Hoss. Hoss was the hardest goodbye. He had his hands stuffed into his pants pockets, unable to look at his brother, his eyes wet with unshed tears. His face was a mask of anguish, of pain cutting so deep the hurt scored lines in his skin. Adam cupped his hand behind his head and rested his temple against his brother’s forehead.

“You look after them, ya hear.”

Hoss nodded in agreement. I will, older brother, but who’ll look after me?

Adam knew if he didn’t go right then, he never would. He felt like he was in a tug of war between his family and his love. She was only one against their three, but she was the stronger. Adam’s hand lingered on Hoss’s neck, but he had to move and so, ducking his head down and without another look back, he strode away from them and down to the water’s edge. He paused for a moment, watching the waves as they broke around his feet, the wet sand cold against his skin, and after a deep breath, he waded into the water.

He kept his eyes fixed on Amara, who quickly closed the gap between them and rose like a goddess out of the lake. She could sense his fear, see his chest rising and falling as his breathing quickened. She took his hand and walking backwards through the water, she led him farther into the lake.

“What’s going to happen to me?”

She kept a firm grip on his hand and her eyes fixed on his.

“You will fight it. But when you wake, you will see the world through new eyes.”

He looked down at her, his mouth gulping in air as though his body knew it would be a while before he breathed again. His eyes flicked between her and the ever-deepening water, but then he felt her squeeze his hand and he looked back to her.

“You trusted me before.”

He stared into those sea-green eyes which were so sure, so steady. And Adam nodded, straightened his back and felt himself grow calm as she pulled him further into the lake.

The water was up to their chests when suddenly she took his other hand and gently pulled him down under the water. He seemed to swallow half the lake and he clamped his mouth shut to stop the water from filling his mouth. He could see her floating in front of him through the crystal clear waters, her hair flowing around her head in a hypnotic dance. She was looking calmly at him, and still gripping his hands. But Adam’s lungs were starting to burst in their need for oxygen and his head was growing light as he deprived himself of that he so desperately needed. He started to struggle and panic, desperate to swim up to the surface, frantic for a taste of pure life-giving air. Her grip was too strong, though, and she held him down with her in the cool waters of the lake. Adam couldn’t hold his breath any longer and he took an involuntary gasp, but there was no more air, and his lungs filled with water, only water. As his vision went black, his body convulsed and slowly, ever so slowly, he started to float towards the surface.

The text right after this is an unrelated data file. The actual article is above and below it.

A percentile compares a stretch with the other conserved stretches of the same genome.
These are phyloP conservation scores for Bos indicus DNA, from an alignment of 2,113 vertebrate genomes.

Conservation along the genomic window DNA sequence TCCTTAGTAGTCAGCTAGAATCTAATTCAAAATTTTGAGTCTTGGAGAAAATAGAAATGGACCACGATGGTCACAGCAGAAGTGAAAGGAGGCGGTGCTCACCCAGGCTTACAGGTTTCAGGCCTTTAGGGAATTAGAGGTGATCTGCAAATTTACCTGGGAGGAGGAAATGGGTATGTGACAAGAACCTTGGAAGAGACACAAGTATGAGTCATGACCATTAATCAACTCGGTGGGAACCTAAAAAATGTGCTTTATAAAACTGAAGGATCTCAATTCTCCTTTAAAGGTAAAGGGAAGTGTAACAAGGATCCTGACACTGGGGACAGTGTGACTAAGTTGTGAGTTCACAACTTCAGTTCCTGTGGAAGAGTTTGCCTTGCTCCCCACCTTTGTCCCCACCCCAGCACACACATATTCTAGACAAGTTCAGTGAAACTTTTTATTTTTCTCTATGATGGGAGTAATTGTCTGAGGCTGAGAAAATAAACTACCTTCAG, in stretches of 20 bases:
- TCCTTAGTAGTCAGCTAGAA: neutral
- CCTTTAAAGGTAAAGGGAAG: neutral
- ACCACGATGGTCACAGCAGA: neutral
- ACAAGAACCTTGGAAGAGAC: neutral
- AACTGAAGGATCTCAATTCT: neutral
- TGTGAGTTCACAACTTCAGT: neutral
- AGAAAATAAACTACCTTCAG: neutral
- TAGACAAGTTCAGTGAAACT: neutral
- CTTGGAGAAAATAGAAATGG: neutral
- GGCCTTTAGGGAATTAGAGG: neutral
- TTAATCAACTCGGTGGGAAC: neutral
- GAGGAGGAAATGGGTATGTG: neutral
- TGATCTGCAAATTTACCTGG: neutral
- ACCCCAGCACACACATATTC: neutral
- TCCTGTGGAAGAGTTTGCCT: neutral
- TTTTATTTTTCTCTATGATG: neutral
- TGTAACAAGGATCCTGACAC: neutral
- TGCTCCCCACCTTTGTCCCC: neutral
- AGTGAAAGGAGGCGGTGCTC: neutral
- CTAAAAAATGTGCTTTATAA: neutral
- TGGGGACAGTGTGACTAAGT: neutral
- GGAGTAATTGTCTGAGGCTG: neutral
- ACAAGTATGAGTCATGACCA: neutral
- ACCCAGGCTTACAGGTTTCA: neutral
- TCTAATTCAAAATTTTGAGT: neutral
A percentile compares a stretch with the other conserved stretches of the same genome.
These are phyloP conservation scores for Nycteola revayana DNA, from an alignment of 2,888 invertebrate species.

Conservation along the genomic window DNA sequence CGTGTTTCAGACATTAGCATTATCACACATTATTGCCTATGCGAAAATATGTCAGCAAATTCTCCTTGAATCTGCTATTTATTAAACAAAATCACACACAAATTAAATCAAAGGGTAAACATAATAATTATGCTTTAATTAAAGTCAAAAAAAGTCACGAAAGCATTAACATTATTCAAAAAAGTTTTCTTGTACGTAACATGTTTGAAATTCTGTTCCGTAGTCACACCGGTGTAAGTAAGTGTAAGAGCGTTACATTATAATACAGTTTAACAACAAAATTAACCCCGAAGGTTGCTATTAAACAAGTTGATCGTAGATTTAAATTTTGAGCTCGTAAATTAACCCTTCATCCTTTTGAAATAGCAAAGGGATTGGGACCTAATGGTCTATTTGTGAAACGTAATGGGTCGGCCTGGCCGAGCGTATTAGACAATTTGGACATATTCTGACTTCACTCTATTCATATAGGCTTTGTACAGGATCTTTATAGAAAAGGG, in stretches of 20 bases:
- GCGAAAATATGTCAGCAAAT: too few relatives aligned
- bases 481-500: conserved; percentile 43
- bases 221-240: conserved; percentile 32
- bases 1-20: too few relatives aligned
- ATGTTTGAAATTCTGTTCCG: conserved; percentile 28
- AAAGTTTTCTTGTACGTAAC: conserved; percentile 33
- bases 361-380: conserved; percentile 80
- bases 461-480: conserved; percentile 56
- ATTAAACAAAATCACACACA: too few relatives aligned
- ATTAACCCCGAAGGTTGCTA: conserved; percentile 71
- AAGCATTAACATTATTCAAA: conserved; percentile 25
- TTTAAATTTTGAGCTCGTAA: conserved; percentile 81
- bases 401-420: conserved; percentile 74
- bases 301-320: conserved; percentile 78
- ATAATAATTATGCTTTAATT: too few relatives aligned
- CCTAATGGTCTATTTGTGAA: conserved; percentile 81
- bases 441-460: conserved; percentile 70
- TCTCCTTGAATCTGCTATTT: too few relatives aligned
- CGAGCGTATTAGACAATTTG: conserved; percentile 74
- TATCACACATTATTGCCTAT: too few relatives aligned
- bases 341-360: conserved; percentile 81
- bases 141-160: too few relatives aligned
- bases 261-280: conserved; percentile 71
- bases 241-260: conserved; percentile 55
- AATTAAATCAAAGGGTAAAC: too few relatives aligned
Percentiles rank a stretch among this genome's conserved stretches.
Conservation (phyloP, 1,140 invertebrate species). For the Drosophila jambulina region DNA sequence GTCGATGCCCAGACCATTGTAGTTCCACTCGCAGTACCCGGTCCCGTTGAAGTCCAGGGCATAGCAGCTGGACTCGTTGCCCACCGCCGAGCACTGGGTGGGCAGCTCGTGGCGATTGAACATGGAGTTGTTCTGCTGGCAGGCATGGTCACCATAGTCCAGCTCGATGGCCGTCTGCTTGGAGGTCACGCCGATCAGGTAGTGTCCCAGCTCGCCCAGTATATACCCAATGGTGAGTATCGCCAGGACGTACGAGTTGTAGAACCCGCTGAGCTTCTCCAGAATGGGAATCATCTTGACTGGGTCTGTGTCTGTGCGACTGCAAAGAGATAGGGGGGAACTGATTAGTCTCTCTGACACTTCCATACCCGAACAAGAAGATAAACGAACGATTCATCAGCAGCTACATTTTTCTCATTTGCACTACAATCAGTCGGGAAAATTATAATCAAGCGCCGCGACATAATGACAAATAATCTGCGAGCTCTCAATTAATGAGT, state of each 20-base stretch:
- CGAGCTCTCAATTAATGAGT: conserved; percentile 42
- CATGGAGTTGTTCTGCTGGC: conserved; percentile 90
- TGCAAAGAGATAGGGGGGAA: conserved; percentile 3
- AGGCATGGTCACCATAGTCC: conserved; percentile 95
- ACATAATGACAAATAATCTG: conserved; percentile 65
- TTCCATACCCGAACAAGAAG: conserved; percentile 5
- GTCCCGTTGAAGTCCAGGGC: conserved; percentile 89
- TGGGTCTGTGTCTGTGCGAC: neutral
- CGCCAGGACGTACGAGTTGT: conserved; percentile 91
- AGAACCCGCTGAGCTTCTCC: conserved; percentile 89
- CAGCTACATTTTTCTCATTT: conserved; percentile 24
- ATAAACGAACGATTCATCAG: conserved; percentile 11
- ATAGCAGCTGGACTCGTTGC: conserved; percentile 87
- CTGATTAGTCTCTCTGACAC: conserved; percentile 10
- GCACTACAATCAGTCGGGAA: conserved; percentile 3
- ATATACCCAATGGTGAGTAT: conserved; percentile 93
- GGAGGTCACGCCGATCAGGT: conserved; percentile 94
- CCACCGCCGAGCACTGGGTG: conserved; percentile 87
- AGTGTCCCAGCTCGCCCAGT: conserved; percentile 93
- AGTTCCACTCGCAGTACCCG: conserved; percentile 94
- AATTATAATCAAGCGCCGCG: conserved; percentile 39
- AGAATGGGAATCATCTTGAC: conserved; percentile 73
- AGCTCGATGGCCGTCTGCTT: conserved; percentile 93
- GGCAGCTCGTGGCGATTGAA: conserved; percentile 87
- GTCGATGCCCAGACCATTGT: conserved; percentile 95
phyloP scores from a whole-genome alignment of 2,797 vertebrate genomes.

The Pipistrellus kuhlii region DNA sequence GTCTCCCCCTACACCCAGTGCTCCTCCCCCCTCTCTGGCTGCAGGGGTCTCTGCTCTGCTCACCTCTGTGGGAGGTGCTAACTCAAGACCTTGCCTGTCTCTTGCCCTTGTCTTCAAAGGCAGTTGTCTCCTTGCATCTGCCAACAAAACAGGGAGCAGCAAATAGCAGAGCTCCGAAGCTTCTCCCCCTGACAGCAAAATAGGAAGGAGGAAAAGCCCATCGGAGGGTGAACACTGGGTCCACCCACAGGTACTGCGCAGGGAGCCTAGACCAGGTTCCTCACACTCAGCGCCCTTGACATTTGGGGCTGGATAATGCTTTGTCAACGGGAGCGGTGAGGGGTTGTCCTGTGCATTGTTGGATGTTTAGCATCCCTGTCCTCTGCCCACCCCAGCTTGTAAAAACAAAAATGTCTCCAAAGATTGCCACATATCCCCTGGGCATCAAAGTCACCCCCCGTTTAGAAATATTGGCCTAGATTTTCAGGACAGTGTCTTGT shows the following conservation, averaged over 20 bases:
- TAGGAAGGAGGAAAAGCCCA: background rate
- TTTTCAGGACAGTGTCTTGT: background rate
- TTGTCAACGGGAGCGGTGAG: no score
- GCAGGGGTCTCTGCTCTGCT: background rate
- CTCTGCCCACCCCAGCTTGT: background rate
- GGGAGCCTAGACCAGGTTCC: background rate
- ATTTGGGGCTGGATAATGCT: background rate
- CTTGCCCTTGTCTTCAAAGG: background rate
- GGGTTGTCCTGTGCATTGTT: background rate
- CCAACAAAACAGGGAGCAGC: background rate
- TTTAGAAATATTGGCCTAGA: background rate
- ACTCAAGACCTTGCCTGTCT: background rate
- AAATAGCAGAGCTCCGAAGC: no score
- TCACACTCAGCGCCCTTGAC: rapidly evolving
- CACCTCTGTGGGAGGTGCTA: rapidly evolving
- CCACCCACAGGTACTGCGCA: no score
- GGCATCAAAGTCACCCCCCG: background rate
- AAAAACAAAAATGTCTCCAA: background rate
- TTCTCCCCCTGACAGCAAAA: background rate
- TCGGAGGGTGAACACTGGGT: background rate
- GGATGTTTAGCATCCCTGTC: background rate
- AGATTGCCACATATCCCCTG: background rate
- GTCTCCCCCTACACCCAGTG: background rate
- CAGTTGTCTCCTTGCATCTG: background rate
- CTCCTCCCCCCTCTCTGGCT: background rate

But Adam’s beautiful golden love still held him, never letting him go, and as the remaining oxygen in his lungs bubbled out of his mouth in one last dying exhalation of air, she pulled his limp body into her arms and covered his mouth with a precious kiss.


“Oh, God,” whispered his father. It was a murmur, the words said on an exhaled breath.

The three men stared at the slick spot on the lake where Adam had been just moments before. The water was calm, unruffled and the stillness was unnerving. Ben took a step closer to the water, not daring to take his eyes from the lake’s surface. He felt a movement beside him.

“What jest happened, Pa?” Hoss’s voice, barely a whisper, was stricken. “Is he…dead…or has she…did she…whaddya call it…spirit him away?”

Ben couldn’t draw his eyes away from the water; he kept searching for a sign, a splash in the waves, a sound, anything. But the lake had hidden its secrets well.

He shook his head. “I…I don’t know what’s happened to him, son.” He turned to look at Hoss, and his voice was sure. “But I do know he’s not dead. We need to have faith, son. We have to believe that your brother is out there.” He looked across at Joe who had turned away from the water, his head bowed. “Joe?”

Joe flashed a look at him and then back at the lake. “Will we ever see him again, Pa?” His voice was small, pleading. He needed his father to banish the doubts, to exile the fear that shrouded his heart that told him his brother was dead.

“I hope so, Joe.”

He gathered his two remaining boys to his side. “I’m as in the dark as you are about what just happened, but there’s one thing we need to remember.” A small smile edged one half of his lips as he looked at both boys in turn. “He’s with her now. And he’s happy.”

Placing a strong hand on his sons’ backs, he turned them around to face the tree line. “Come on, boys, there’s nothing left for us to do here. Let’s go home.”